Sunday, November 29, 2009

Timing Diagram (Part 4 - Timing Diagrams Comparison using Motion Simulation in Microsoft Excel)

In post [Timing Diagram (Part 1 - No Overlap Movement)], we saw the design requirement that we have to design the die to work together with the indexing mill with the construction as shown below.
Without detailed calculation, we could end up with a very simple timing diagram as shown below.
But it's not good enough. The die has to wait for the indexing to finish its movement before moving. This reduces the indexing time of the die, and get high acceleration on the die.

In post [Timing Diagram (Part 2 - Maximum acceleration calculation)], we calculated the maximum acceleration of Cycloidal motion cam profile and saw the opportunity to reduce the acceleration by extending the indexing time.

In post [Timing Diagram (Part 3 - Cycloid Cam Profile Analysis)], we analyzed the cycloid cam profile and see opportunity of overlap motion. Some calculations have been made and we end up with new timing diagram which is smarter than the original one as shown below.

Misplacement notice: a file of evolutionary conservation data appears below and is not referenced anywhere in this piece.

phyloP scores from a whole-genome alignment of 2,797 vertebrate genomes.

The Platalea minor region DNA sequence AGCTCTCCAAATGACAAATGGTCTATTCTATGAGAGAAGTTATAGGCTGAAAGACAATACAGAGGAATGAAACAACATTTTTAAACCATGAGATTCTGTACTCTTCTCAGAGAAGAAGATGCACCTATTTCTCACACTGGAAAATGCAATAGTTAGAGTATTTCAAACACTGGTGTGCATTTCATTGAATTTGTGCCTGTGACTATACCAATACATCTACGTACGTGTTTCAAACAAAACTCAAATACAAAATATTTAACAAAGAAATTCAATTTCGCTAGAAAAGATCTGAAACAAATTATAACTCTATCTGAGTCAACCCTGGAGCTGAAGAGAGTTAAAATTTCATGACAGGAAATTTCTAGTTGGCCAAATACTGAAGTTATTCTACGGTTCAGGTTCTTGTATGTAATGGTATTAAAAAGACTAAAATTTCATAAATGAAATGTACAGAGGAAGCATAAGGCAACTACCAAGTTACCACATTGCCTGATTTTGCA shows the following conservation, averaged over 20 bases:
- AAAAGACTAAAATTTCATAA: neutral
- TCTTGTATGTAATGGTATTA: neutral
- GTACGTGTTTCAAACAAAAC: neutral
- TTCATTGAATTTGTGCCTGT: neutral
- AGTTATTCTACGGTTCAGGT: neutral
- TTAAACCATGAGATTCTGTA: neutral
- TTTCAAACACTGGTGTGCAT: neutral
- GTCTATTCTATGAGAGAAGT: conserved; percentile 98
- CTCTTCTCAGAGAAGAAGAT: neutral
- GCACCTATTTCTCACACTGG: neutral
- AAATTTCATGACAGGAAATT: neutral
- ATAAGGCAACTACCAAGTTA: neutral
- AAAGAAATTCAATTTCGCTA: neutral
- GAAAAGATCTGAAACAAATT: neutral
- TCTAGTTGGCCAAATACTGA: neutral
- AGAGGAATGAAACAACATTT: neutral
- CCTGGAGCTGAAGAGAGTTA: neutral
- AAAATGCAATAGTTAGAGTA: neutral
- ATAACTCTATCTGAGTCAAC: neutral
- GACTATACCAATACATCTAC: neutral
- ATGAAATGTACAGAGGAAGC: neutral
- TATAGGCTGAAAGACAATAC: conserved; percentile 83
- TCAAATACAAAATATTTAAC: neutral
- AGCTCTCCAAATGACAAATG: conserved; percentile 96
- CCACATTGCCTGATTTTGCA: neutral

We calculated the maximum acceleration of the die for this new timing diagram, and we found it was 5 times lower than the acceleration in the first timing diagram.

After all calculations, it's time to see the calculation results. The easiest way is to compare the movement at the same time. The idea is to make simple motion simulation without any timing diagram software or complicated simulation software. I'm using Microsoft Excel again, because it's the main theme of this blog.

We start with plotting the shape of indexing mill and die and add cells called "driver" to change the positions of the indexing mill and the die. Then write VBA code to change the values in "driver" cells to move the parts. Then we can see the movement.